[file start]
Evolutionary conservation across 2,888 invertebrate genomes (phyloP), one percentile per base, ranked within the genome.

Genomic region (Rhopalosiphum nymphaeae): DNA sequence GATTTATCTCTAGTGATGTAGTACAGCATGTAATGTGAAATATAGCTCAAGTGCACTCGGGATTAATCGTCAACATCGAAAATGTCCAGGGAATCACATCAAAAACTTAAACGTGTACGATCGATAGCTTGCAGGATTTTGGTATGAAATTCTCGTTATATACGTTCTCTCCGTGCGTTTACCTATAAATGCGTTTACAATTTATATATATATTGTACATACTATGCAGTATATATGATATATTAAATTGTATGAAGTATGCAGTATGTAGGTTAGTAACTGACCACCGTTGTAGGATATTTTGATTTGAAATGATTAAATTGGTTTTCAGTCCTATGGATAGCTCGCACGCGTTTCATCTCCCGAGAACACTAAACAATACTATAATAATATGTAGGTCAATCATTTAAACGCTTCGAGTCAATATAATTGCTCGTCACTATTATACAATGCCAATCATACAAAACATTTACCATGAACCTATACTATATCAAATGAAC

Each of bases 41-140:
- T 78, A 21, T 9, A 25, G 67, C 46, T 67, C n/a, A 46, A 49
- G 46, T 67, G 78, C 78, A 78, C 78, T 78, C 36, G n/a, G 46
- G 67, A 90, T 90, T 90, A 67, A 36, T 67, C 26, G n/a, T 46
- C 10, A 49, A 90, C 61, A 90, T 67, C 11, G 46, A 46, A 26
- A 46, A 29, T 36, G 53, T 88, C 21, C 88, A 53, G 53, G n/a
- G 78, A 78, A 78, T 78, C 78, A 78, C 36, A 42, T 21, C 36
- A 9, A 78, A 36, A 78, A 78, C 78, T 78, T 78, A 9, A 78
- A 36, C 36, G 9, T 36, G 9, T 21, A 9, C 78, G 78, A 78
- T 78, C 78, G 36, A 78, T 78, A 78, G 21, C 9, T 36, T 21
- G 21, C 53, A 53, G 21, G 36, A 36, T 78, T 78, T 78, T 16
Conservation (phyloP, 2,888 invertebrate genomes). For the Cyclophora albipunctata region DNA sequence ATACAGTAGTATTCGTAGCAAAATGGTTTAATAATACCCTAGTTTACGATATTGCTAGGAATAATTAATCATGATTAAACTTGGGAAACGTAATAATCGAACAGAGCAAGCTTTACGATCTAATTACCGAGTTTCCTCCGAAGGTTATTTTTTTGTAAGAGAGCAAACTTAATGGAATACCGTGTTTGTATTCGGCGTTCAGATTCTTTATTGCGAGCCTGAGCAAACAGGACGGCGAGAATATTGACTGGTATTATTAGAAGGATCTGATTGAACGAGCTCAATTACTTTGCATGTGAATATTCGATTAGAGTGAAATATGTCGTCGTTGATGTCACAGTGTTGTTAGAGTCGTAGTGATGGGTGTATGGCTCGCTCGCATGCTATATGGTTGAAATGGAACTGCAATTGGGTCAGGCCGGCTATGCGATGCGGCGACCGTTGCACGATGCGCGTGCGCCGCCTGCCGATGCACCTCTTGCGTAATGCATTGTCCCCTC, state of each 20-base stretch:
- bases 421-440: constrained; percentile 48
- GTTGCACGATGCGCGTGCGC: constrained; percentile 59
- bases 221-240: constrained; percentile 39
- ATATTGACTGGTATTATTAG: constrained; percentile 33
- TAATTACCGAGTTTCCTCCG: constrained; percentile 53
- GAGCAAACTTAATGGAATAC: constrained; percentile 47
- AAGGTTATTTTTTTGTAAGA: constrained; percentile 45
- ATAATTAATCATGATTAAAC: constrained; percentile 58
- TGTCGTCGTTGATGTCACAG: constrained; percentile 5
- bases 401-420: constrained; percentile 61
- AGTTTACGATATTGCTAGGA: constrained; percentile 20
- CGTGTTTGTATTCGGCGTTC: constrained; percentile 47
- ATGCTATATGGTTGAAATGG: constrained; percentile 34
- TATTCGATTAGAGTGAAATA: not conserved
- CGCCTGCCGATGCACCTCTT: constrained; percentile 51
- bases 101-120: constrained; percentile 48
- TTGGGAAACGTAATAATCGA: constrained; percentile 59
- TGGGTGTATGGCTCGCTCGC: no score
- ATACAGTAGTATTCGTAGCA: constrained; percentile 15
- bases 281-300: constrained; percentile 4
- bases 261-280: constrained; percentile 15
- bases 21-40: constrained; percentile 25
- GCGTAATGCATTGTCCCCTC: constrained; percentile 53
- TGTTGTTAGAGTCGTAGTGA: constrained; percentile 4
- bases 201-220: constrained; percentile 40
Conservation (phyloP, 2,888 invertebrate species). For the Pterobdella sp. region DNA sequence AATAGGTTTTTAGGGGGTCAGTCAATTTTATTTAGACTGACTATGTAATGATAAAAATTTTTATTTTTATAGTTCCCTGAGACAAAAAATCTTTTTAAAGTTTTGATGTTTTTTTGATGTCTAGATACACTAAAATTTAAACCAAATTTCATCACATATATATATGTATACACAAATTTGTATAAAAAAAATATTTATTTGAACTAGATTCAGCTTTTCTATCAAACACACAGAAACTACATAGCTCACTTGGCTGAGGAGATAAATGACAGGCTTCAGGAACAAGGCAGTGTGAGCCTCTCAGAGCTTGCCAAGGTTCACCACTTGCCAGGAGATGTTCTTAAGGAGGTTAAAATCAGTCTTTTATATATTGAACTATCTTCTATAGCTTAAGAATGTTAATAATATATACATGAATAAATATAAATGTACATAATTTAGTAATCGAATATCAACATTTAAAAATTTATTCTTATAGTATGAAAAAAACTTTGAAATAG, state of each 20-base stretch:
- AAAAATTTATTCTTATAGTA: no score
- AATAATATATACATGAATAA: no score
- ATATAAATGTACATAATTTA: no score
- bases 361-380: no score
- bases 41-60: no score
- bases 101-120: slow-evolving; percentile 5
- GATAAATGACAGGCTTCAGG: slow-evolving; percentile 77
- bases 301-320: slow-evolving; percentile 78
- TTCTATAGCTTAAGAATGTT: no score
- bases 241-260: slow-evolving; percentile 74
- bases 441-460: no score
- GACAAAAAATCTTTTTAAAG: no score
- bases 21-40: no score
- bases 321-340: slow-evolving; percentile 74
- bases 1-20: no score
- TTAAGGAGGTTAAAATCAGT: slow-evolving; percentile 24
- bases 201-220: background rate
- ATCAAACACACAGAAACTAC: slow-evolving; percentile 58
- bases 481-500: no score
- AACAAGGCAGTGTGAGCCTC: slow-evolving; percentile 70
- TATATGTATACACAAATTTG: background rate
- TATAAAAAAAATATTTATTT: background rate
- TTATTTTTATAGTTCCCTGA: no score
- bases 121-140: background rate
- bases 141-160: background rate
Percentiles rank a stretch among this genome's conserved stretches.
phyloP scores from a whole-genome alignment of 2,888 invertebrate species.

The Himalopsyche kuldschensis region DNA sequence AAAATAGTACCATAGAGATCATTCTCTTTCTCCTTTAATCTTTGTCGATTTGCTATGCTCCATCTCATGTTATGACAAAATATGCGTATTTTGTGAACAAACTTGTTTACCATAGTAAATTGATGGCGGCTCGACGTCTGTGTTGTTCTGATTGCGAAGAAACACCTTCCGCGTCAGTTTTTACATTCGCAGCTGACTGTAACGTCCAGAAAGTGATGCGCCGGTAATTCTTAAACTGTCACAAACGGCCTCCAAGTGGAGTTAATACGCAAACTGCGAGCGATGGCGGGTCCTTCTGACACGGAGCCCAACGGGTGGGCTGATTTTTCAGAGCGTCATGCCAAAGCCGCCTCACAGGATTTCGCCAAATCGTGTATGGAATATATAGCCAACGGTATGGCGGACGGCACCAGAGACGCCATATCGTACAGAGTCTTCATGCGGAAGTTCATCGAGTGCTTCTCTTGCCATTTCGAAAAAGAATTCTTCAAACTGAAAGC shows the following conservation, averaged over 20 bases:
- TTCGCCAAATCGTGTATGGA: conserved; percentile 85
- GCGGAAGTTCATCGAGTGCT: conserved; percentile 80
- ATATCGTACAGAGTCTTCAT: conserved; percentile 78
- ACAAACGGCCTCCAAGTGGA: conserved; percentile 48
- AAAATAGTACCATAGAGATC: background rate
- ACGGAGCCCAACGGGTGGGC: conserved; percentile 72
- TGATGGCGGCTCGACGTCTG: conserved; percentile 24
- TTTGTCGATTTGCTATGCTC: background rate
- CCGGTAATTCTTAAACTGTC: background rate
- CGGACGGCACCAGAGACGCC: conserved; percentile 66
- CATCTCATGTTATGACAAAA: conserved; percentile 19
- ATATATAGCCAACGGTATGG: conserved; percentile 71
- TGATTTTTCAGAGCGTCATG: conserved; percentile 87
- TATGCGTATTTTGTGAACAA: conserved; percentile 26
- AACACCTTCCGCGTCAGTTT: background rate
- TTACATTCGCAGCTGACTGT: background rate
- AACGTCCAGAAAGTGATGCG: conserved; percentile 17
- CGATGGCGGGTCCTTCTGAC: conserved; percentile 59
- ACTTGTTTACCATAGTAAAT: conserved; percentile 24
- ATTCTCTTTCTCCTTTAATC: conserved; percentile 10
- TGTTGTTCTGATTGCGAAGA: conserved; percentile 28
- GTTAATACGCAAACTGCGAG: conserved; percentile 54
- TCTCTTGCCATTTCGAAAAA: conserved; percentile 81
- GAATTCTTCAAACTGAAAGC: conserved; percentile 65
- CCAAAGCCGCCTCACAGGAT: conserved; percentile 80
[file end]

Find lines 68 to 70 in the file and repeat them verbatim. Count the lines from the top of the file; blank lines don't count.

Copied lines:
The Himalopsyche kuldschensis region DNA sequence AAAATAGTACCATAGAGATCATTCTCTTTCTCCTTTAATCTTTGTCGATTTGCTATGCTCCATCTCATGTTATGACAAAATATGCGTATTTTGTGAACAAACTTGTTTACCATAGTAAATTGATGGCGGCTCGACGTCTGTGTTGTTCTGATTGCGAAGAAACACCTTCCGCGTCAGTTTTTACATTCGCAGCTGACTGTAACGTCCAGAAAGTGATGCGCCGGTAATTCTTAAACTGTCACAAACGGCCTCCAAGTGGAGTTAATACGCAAACTGCGAGCGATGGCGGGTCCTTCTGACACGGAGCCCAACGGGTGGGCTGATTTTTCAGAGCGTCATGCCAAAGCCGCCTCACAGGATTTCGCCAAATCGTGTATGGAATATATAGCCAACGGTATGGCGGACGGCACCAGAGACGCCATATCGTACAGAGTCTTCATGCGGAAGTTCATCGAGTGCTTCTCTTGCCATTTCGAAAAAGAATTCTTCAAACTGAAAGC shows the following conservation, averaged over 20 bases:
- TTCGCCAAATCGTGTATGGA: conserved; percentile 85
- GCGGAAGTTCATCGAGTGCT: conserved; percentile 80